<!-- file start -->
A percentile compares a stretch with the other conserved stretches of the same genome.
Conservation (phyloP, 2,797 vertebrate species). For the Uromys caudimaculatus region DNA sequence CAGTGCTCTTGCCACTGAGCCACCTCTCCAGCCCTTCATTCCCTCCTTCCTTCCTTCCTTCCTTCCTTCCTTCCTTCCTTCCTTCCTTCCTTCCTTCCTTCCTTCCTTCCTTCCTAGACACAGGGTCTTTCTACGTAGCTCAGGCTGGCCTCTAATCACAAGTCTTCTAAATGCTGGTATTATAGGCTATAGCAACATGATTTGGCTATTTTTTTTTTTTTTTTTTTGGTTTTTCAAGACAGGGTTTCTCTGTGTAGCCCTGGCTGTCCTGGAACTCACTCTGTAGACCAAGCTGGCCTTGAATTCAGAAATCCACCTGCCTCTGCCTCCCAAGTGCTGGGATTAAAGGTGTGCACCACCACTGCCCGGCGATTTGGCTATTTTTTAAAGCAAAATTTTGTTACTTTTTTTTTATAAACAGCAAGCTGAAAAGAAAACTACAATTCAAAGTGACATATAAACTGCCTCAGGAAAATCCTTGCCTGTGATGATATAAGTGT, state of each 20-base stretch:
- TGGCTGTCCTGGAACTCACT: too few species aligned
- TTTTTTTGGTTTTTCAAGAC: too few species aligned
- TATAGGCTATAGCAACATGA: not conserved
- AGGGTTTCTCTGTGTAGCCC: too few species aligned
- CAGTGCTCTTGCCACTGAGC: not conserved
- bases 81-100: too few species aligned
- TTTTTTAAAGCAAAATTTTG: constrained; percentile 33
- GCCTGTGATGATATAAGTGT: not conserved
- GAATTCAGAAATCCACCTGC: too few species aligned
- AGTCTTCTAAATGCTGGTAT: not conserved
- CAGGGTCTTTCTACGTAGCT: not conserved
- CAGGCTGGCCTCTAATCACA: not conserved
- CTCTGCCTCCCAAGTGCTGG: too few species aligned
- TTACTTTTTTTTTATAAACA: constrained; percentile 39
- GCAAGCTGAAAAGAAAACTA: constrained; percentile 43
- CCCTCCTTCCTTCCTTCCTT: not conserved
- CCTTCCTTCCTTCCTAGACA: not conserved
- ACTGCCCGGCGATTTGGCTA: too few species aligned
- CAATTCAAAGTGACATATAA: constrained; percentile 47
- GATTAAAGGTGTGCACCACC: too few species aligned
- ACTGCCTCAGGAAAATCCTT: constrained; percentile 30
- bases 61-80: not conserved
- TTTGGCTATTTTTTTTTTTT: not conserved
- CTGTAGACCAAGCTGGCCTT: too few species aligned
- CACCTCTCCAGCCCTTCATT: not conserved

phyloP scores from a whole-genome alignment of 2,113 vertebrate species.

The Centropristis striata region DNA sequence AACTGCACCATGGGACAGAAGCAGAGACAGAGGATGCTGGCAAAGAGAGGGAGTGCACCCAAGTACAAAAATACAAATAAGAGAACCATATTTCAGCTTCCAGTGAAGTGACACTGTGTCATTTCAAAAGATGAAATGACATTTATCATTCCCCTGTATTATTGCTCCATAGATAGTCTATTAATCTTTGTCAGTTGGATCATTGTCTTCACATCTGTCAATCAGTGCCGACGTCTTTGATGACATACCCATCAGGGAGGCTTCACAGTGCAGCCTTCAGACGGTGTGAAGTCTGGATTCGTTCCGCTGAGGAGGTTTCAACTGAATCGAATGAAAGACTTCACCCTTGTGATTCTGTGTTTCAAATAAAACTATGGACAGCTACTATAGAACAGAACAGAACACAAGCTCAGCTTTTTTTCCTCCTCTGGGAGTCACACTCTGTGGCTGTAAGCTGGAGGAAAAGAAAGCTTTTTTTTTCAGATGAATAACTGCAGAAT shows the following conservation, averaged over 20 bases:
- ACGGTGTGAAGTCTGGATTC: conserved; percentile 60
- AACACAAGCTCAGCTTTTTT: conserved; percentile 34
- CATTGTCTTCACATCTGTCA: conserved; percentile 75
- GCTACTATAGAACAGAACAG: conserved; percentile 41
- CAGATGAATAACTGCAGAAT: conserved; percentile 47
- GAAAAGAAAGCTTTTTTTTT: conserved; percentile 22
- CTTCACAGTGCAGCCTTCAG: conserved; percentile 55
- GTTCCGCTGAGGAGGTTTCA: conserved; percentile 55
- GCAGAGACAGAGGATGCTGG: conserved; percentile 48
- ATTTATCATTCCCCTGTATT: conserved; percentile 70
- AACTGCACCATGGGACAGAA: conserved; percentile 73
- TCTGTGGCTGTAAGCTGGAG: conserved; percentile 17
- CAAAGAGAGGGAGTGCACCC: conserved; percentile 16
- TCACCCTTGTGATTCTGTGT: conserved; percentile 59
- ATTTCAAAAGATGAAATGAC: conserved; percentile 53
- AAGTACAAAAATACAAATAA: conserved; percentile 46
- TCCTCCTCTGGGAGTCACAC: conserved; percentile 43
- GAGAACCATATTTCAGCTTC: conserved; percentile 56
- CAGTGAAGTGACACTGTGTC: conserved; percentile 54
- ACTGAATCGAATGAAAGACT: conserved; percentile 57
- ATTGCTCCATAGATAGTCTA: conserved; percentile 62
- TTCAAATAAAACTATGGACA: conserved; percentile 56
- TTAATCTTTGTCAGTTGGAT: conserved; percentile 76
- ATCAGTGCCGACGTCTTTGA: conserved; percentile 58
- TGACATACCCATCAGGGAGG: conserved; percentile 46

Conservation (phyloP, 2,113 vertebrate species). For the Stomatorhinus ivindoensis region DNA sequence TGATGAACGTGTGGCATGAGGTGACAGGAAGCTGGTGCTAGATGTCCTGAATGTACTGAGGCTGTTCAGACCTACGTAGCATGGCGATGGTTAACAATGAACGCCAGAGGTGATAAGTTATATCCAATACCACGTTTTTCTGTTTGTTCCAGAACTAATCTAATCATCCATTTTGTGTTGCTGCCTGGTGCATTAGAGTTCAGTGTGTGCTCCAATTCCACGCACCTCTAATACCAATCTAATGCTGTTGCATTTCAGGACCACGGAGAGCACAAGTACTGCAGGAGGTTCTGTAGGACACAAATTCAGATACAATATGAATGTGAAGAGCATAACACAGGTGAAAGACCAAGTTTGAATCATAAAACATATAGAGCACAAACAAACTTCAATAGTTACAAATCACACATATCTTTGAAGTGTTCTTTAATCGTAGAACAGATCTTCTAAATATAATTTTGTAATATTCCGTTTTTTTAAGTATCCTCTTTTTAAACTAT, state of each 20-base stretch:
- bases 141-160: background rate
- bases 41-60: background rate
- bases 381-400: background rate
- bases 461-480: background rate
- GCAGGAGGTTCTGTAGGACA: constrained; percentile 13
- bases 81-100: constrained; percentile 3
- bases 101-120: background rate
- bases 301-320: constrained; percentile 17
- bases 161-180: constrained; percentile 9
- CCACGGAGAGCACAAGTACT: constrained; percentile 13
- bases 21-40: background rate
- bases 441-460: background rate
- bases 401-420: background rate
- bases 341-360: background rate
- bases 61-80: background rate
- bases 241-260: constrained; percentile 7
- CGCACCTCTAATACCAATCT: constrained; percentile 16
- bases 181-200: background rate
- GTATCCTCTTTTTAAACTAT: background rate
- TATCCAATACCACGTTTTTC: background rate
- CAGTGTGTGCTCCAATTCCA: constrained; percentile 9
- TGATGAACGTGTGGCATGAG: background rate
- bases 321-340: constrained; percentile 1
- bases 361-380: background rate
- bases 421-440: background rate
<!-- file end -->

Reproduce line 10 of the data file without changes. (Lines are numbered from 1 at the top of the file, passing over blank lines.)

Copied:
- GCCTGTGATGATATAAGTGT: not conserved